Our High Speed Rail Plan Should Look More Like China's
I don't want to perpetuate the US vs. China who-will-be-the-economic-superpower narrative that's already rampant in our press enough these days, so let's frame this one from another, even simpler angle -- China is doing a bunch of really great stuff in clean tech that we should be doing too. The nation's commitment to clean energy grabs most of the headlines, but China is also pioneering a massive high speed rail system that will help connect what will soon be some of the biggest cities in history. And no, we don't need to 'beat' China by building a similar rail system here in the states -- we just need to ensure our transportation system is efficient, sustainable, low carbon, and decoupled from oil dependence. And fast. Today, Climate Progress is running a report on China's high speed rail investment, and as is usual with these things, that nation's audacity makes our own rail plans look woefully meager in comparison. After making the requisite comparison to Eisenhower's investment in a vast system of interstate highways across the nation, the report notes that
Today, it is China that is leading the world in a key next-generation transportation technology: high-speed rail. China has already built 4,000 miles of rail featuring trains with average speeds of 120 miles per hour or greater, and the country plans to build an additional 10,000 miles of high-speed rail connecting all of China's major cities by 2020 ... We took the train from Beijing to Tianjin, reaching a top speed of 205 mph and covering the 73-mile journey--roughly the distance between New York and Philadelphia--in less than 30 minutes ...All told, China is investing $300 billion between now and 2020 in its extensive rail plans. Right now, the United States has barely committed $10 billion, though rail advocates were aflutter after Obama announced a plan to give 80% of Americans access to high speed rail by 2035, and followed it up with an outline for a $53 billion, 6-year plan (which has yet to be authorized).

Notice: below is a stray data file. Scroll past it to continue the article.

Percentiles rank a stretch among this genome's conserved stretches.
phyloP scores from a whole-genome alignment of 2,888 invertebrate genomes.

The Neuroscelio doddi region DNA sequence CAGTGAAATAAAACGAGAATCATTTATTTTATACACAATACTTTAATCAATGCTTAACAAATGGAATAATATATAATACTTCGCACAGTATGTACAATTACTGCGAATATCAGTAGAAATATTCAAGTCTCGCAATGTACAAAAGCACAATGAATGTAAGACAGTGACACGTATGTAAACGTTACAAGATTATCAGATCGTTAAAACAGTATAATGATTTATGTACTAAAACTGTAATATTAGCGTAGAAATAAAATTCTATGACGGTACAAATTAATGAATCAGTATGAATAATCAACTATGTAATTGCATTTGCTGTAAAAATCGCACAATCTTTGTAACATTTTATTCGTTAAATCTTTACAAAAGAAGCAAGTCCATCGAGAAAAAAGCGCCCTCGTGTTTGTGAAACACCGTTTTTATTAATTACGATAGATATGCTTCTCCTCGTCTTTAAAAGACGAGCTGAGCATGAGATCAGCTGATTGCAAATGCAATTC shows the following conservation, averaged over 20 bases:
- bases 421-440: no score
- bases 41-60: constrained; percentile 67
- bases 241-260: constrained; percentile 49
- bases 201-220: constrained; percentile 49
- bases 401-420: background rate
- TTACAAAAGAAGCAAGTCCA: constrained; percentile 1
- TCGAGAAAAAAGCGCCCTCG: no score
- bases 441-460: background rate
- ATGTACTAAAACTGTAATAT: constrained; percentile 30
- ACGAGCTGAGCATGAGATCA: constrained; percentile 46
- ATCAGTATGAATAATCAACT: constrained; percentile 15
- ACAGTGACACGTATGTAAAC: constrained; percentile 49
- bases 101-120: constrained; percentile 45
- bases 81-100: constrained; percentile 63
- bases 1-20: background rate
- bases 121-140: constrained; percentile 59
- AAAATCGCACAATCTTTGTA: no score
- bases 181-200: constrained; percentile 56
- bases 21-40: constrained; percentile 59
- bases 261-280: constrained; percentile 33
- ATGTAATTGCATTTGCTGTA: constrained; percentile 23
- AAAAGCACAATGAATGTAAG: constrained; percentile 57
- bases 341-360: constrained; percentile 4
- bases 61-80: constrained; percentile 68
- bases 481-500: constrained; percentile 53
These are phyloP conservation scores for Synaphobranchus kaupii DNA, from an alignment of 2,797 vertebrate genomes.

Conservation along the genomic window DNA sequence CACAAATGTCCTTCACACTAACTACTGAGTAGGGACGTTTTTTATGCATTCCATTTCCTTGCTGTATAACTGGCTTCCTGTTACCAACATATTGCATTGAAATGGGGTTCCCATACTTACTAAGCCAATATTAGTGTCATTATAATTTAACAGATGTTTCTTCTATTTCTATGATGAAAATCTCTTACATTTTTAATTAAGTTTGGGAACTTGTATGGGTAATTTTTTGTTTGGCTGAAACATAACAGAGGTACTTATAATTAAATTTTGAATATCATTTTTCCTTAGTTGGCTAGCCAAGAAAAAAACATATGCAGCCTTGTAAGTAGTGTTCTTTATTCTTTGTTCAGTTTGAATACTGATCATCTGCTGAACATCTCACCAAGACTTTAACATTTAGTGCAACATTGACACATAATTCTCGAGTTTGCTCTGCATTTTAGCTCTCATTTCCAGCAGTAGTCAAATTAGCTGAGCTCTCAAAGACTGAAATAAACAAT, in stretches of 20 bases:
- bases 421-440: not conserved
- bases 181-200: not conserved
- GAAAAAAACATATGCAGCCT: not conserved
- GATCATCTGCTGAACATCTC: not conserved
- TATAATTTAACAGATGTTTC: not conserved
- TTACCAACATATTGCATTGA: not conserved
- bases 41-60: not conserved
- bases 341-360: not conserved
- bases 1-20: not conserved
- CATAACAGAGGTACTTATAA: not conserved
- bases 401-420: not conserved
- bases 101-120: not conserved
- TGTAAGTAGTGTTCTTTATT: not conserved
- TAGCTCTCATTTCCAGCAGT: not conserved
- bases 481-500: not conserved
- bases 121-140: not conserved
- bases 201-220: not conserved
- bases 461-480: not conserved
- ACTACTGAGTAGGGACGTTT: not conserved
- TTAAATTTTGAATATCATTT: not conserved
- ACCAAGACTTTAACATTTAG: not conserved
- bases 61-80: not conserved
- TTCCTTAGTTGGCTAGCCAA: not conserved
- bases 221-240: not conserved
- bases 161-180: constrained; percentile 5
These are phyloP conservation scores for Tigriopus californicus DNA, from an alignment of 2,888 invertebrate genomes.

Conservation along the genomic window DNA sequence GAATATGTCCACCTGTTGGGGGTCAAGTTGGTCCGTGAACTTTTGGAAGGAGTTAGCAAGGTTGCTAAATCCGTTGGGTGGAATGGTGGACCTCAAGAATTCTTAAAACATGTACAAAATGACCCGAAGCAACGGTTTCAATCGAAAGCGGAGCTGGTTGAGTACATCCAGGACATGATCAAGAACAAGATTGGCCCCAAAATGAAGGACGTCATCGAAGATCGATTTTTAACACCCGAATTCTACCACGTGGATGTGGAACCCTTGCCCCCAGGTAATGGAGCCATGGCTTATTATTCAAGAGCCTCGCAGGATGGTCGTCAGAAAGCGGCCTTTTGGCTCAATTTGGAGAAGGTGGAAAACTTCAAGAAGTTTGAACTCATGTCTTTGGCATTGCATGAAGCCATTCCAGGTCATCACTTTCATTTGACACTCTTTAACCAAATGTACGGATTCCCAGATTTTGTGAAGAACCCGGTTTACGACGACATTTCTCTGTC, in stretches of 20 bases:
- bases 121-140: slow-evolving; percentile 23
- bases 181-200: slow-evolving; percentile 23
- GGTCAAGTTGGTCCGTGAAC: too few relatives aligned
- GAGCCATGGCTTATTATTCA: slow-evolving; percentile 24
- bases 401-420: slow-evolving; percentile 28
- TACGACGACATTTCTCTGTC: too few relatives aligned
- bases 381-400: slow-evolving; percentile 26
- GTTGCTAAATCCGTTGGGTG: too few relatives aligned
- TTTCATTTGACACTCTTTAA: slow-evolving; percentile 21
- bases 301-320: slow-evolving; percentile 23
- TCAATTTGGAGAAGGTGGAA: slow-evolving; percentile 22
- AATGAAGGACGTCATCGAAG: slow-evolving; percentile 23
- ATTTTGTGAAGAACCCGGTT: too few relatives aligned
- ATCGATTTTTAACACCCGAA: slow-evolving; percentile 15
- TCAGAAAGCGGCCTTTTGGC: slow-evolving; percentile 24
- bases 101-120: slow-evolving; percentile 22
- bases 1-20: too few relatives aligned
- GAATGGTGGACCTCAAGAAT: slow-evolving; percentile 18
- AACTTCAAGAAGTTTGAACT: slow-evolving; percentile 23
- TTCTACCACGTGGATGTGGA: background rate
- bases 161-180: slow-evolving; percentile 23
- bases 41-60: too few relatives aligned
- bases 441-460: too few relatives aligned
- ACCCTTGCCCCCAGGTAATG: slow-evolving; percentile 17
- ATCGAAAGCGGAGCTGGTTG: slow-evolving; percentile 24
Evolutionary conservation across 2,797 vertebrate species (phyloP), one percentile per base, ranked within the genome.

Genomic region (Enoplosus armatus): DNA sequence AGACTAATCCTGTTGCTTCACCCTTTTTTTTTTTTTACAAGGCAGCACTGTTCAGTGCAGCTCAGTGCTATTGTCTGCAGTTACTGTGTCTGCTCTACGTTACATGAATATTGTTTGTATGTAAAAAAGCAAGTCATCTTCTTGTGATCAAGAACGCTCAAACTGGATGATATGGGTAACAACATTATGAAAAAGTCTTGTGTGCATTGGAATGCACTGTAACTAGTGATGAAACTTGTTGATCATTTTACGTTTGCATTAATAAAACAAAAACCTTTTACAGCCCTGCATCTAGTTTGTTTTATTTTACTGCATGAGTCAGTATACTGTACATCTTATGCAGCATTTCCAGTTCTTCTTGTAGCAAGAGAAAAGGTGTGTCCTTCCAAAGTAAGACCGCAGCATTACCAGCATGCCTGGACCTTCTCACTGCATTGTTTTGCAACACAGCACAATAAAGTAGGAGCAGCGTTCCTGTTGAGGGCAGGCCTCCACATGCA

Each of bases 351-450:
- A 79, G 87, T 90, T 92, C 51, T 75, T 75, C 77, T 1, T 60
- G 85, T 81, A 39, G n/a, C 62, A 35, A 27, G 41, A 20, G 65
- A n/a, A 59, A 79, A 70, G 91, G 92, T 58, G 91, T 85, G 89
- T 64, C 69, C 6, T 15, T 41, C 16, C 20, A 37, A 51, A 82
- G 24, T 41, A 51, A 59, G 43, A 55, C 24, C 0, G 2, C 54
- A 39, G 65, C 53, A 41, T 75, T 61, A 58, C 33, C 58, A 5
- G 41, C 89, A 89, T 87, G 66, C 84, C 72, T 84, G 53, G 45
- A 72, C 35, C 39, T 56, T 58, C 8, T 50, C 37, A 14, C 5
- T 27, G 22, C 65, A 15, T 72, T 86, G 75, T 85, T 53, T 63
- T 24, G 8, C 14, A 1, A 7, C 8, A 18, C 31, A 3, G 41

China already boasts a rail network that, including both standard and high-speed rail, is more than 53,000 miles long. And China plans for that network to reach 68,000 in 2012 and 75,000 by 2020. All of China's provincial capitals have been connected by rail since the 1960s, and unlike the United States, rail is already a major mode of intercity passenger transportation.
Meanwhile, many Tea Party Congressmen and conservative pundits are calling for rail plans to be scrapped -- and some are getting their way. High speed rail projects, which double as job-creating, economic stimulus programs, have been blocked in Ohio, Wisconsin, and now, Florida. The governors of these states claim that the investment in the infrastructure of tomorrow will be too costly down the line, and have booted the federal funding, which would have created thousands of jobs in each state.
Needless to say, we should be exercising more vision than this -- with oil supplies dwindling, the airline industry will crumble, leaving air travel available only to the very rich. Our highways are congested across the nation, and many are in disrepair -- high speed rail is a sustainable way to help relieve the burden. If you take the long view, high speed rail is perhaps the most viable long distance mass transportation option we've got on the table -- it's time to follow China's lead on this one.